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I am working on a applicatin that syncs with videos on server. It starts a IntentService that downloads playlist, inserts it into database and than downloads actual video files to sd-card.

I am using a messenger passed via intent when starting the service to communicate back how much % is already downloaded.

I works but obviously when activity gets destroyed and starts back again, the messenger doesnt reconnect.

What would be the solution to this problem, steer me into correct direction. Thanks

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1 Answer 1

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If you want to use a messenger, you need to keep a reference to the handler created with the messenger that you passed to the intent service.

If the activity gets destroyed and recreated, that handler is still bound to the previous activity (which may also result in a leak).

One approach may be to have a reference to that handler inside a singleton object or inside the application object.

However, because of the asynchronous nature of intentservices, what I would do is notify the progress through broadcasts, so new activities may register to the same broadcast thrown by the intentservice. You never know if the service is still alive or has finished its job.

Using localbroadcasts may result in a more efficient solution.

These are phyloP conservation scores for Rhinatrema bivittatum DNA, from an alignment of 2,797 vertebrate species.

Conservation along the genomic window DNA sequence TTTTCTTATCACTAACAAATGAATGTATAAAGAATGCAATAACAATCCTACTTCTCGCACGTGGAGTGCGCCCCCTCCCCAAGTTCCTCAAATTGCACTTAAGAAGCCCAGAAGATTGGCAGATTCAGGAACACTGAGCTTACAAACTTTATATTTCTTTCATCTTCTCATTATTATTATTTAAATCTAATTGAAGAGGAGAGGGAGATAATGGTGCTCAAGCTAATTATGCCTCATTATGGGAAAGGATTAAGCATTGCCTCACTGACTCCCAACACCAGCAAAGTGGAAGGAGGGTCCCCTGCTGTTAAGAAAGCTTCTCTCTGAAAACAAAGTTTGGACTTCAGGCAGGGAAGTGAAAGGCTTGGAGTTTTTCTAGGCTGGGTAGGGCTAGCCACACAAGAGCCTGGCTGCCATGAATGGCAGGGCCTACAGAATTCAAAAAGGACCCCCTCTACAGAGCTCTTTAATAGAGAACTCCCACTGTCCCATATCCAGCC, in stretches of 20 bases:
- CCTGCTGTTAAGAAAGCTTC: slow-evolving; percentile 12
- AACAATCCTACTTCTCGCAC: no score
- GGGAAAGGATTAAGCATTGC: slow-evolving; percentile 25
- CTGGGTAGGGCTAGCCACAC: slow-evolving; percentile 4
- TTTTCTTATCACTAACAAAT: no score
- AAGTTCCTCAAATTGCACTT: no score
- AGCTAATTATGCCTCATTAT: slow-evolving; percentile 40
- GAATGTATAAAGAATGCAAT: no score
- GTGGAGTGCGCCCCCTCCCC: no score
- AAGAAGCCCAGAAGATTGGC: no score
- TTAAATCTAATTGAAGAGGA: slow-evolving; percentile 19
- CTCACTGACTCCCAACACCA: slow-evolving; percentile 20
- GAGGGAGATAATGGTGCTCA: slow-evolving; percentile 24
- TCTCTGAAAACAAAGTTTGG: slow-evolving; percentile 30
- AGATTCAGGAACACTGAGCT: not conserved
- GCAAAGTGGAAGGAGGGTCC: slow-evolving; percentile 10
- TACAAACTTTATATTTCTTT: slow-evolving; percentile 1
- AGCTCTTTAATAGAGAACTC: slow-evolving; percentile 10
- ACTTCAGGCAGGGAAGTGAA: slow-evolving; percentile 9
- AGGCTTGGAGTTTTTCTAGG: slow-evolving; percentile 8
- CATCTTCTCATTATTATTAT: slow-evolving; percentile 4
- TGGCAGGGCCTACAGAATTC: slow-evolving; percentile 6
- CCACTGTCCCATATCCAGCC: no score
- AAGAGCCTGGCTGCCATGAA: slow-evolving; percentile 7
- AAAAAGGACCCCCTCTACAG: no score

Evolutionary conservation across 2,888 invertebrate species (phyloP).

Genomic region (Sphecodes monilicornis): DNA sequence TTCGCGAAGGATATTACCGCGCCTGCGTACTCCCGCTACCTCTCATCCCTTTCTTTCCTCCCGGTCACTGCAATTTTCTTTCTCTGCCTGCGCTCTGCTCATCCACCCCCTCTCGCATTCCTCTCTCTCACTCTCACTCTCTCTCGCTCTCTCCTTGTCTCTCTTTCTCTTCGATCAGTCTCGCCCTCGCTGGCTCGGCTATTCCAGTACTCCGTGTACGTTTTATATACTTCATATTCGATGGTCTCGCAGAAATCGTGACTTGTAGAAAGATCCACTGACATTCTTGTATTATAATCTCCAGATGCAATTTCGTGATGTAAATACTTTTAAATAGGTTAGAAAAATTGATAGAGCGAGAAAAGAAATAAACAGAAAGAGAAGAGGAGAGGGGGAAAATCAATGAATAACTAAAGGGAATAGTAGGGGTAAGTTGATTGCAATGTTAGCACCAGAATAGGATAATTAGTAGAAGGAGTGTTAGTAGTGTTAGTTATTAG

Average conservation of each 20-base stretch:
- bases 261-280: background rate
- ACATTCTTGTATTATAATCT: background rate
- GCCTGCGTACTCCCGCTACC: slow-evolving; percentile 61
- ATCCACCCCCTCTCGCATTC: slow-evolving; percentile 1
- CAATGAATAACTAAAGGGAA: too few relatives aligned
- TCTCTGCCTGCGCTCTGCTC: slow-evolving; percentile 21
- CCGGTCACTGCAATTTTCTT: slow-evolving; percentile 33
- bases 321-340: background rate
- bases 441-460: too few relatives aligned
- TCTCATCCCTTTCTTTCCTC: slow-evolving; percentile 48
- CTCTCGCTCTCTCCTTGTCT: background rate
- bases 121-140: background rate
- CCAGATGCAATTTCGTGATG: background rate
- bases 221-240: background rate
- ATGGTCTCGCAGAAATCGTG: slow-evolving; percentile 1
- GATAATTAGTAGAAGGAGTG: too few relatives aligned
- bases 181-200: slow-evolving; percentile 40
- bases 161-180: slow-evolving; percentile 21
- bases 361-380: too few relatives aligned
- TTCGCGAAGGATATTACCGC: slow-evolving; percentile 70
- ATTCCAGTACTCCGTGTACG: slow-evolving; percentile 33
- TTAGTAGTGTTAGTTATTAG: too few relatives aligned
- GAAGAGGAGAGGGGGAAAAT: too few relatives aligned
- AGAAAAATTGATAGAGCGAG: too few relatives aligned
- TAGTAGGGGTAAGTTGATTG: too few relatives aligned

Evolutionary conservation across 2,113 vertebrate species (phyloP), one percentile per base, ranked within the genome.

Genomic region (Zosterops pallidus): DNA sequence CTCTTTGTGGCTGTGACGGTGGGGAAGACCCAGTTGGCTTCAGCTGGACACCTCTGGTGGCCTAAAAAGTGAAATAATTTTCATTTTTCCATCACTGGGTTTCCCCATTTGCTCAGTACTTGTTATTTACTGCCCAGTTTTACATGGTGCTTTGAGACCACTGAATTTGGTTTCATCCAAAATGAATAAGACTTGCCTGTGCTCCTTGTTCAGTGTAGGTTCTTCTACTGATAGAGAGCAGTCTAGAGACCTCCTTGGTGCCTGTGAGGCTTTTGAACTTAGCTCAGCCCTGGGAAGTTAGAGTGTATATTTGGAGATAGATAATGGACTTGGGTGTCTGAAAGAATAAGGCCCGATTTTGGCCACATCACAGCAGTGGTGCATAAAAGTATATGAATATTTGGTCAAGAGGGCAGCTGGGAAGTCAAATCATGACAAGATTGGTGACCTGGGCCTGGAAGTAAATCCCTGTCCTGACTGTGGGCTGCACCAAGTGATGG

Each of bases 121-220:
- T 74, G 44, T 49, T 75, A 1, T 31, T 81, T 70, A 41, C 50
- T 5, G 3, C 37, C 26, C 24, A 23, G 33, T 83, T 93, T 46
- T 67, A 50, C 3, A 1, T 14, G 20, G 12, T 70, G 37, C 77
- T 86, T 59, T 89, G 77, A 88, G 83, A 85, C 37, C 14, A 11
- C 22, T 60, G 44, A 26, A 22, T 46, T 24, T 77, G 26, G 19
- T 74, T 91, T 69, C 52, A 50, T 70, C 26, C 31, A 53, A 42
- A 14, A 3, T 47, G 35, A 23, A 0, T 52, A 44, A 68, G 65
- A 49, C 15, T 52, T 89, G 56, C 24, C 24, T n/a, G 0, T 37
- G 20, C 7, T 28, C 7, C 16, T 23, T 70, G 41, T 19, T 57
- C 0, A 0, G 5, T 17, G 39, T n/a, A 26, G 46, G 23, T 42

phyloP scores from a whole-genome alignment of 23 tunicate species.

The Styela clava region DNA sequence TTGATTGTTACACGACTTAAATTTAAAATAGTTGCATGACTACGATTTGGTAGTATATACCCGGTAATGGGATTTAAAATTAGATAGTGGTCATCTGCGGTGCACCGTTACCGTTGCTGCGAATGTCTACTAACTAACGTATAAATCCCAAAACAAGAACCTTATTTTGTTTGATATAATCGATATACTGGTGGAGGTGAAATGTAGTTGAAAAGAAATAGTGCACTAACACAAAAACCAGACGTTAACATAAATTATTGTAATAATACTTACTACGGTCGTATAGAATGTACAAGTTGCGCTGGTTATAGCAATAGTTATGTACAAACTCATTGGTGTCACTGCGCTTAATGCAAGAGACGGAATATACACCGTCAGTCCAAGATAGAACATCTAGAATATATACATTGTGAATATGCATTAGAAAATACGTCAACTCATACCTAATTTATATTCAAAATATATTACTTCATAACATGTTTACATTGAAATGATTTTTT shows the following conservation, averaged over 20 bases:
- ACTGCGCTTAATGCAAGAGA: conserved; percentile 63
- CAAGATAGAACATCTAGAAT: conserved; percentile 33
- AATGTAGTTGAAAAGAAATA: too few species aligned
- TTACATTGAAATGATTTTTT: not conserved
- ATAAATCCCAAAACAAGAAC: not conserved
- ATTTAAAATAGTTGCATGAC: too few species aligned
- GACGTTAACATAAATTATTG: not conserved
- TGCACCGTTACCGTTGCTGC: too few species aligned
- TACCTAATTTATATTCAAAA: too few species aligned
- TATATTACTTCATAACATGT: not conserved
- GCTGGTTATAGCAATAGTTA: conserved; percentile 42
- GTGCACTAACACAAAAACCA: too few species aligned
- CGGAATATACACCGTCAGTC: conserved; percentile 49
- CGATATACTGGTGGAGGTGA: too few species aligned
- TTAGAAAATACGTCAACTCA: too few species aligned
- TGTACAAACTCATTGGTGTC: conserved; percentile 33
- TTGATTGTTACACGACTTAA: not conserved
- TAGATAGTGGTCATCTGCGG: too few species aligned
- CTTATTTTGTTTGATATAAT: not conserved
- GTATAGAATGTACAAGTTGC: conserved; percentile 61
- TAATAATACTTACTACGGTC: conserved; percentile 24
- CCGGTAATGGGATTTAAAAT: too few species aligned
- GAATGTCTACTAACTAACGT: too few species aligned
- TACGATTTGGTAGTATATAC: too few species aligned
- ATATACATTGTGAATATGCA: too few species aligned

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actually, communication via intents is what I had in mind at first, however this is the first time I am doing this kind of communication, and have googled that messenger can be used for this and It seemed a better fit. Btw, is there any performance difference between the two? When should I use messenger instead? Thanks –  urSus Mar 10 '13 at 23:49
    
I would say that messengers are more suitable for classic intents, which do not finish when they performed their task (at least, not by default). In that case you can provide to the only instance of the service a new messenger sending calling "startService" again. The onStartCommand of the only service will be called again with the new messenger. IntentServices on the other hand, must be seen as oneshot task executors, that expire whenever they finished their job. From a performance point of view I'd say there is a few difference IF you use a local broadcast as I suggested in my answer. –  fedepaol Mar 11 '13 at 6:39
    
okay thanks, one more thing I would like to ask how often can I broadcast using local broadcast? Lets say to update every 0.01%, that would be 10 000 times in a minute or two, would that still be ok? –  urSus Mar 11 '13 at 8:32

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